Does the 2004-2012 Volvo V50 live up to the brand's reputation for build quality, is it a good used buy and what tow car potential does it have? Read on!

For many years, Volvo’s ‘little’ estate was the brand's bestselling product. I say little, but that’s a relative thing: it still weighs in at 1.5 tonnes – handy when you're considering what tow car potential it has.

With the help of Ford, who owned Volvo at the time, the V50 was available with a wide range of engines to suit all needs and pockets, though at the expense of some of the rock-solid build quality we’ve come to expect from the Swedes.

At least that heftiness helps provide a stable towing platform, and indeed the Volvo V50 has proved very popular amongst those looking for a tow car at the lighter end of the towing market.

Their front-wheel drive layout means they struggle a bit with traction on wet hill climbs. If that worries you, there is a rare four-wheel-drive version that should allay your fears.

Model history

Launched in 2004 under Ford ownership, the Volvo V50 used the second generation Focus platform, and for further cost-saving got its four-cylinder engines from that range, too.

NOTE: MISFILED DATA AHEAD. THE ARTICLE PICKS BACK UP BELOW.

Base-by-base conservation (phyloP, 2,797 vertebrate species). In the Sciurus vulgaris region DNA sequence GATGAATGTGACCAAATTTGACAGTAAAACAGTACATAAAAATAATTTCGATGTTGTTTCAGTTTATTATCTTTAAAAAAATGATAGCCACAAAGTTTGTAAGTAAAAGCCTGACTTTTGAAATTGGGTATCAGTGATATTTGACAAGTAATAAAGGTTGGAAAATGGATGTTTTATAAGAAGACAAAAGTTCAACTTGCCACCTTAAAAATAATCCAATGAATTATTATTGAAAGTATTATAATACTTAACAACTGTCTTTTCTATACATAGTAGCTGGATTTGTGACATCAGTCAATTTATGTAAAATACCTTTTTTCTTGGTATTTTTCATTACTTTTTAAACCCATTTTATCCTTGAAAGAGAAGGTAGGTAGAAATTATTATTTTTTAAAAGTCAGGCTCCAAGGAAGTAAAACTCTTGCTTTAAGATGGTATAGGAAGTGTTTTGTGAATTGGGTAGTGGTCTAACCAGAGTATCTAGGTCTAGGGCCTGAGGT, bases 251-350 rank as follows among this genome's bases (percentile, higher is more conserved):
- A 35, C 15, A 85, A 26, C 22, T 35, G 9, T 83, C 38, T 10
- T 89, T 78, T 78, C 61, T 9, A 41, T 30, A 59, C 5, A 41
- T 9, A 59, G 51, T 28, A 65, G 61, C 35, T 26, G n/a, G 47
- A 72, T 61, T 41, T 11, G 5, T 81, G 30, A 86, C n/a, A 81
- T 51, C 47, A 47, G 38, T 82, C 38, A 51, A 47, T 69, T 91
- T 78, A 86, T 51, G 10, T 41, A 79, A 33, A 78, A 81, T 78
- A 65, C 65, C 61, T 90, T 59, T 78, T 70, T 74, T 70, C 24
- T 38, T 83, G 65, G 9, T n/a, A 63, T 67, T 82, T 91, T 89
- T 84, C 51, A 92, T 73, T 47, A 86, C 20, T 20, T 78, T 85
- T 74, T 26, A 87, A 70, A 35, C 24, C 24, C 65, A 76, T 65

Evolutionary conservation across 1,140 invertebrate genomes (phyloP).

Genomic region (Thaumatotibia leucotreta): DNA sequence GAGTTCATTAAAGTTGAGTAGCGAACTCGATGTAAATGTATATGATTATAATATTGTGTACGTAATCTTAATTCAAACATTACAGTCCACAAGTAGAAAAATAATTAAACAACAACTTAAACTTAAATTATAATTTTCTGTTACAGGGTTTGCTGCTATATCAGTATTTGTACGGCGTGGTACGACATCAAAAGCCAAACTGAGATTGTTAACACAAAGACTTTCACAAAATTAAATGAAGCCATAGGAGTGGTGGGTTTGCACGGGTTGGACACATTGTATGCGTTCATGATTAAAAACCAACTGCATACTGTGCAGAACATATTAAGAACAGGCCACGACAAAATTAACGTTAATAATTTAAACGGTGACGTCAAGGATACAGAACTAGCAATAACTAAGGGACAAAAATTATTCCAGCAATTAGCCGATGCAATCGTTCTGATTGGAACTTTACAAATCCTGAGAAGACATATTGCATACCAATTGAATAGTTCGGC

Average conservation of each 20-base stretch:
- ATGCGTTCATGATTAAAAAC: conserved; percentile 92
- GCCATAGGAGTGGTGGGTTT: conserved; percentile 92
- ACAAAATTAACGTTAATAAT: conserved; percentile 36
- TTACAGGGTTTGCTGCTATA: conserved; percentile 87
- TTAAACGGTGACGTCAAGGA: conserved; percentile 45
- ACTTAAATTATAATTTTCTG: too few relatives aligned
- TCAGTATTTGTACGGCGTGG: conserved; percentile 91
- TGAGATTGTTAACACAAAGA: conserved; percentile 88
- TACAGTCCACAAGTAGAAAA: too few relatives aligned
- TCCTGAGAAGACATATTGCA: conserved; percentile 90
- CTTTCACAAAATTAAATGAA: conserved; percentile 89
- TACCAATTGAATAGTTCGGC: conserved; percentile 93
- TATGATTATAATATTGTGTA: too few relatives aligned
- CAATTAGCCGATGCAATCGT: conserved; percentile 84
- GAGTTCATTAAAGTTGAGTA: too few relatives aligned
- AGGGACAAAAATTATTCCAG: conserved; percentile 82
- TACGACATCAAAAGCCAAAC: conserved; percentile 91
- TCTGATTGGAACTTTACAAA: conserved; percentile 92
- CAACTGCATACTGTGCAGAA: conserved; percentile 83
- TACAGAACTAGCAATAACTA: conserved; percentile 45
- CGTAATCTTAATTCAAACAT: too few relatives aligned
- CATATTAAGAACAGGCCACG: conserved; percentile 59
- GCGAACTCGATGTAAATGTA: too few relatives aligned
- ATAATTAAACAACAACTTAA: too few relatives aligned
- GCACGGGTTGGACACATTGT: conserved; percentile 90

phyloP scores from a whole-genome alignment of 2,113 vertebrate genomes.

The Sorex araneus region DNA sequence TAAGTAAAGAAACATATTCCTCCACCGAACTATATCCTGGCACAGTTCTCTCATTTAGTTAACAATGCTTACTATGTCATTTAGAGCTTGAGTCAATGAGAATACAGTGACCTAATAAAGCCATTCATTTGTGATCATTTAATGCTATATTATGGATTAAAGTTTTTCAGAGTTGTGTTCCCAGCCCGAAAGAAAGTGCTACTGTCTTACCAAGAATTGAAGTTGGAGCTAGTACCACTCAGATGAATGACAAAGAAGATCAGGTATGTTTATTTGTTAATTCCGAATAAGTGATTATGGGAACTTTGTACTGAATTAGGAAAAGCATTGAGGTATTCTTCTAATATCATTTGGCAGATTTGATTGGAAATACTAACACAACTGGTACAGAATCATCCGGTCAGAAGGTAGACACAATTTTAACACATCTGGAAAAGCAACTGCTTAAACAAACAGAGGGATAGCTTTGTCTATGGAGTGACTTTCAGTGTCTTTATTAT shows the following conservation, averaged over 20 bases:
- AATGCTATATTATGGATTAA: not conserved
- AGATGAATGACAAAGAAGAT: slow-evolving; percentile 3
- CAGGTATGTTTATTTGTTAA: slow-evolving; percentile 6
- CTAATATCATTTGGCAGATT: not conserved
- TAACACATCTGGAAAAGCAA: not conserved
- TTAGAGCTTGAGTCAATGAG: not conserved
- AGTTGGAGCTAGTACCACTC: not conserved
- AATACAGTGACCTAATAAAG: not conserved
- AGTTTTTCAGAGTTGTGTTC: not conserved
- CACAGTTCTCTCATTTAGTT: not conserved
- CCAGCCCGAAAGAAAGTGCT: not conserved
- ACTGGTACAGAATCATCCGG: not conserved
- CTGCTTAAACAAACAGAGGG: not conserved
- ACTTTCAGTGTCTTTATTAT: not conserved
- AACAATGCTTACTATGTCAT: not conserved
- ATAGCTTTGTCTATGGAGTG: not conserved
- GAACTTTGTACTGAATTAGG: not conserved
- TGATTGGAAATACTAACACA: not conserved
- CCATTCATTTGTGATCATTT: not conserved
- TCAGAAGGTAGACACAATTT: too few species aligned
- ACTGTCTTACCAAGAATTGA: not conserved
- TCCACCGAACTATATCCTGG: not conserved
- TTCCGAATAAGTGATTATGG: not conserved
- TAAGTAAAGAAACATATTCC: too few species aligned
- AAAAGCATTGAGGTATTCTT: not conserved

At least for purists they retained the good old five-cylinder petrol 2.4 (167bhp) and 2.5 (216bhp) units as range-toppers. Other than that you got a 123bhp 1.8 or a 134bhp Peugeot/Ford 2.0 diesel.

For 2006 they added a five-cylinder 2.4 diesel with 177bhp and 258 lb ft of torque to create the D5 model. Five-cylinder cars have a 1500kg towing limit, four-cylinder cars 200kg less.

The V50 got a facelift for 2007 – chunkier looks and LED taillights mark them out. The addition of 1.6-litre petrol and diesel engines broadened the range, though a year later the 2.4 petrol engine was dropped.

For 2010, the whole diesel range was completely revamped and renamed. The D2 had a new 1.6 ‘four’ with a little more power and much better fuel economy.

Above that was the D3 and D4, both using a five-cylinder 2.0 (actually short-stroke versions of the old 2.4) in two states of tune: 147bhp and 174bhp. The latter also boasted a chunky 295lb ft of torque. Almost as an aside, the petrol 2.5 gained an extra 10bhp.

Trim levels are hard to define with these cars as various ‘option packs’ could be added at all levels, and there was a long accessories list.

Few V50s are identical, but even the basic ‘S’ model came with stability control, 16in alloys, CD/radio and climate control. SE added 17in alloys and cruise control, SE Lux gave you leather seats and directional Xenon headlamps. Sport fell somewhere between S and SE with added body kit.

From 2007 there was also the popular R-Design package with – amongst other things – a tasteful body kit, unique alloys, a two-tone half-leather interior and blue instrument dials.

Trouble spots

The diesel 1.6 has become notorious for turbo failure, at as little as 60,000 miles, which also takes out the oil pump and other parts. Even using pattern parts and a non-franchised dealer is going to mean a bill for over £1000 to fix it, so only consider one that’s been fixed.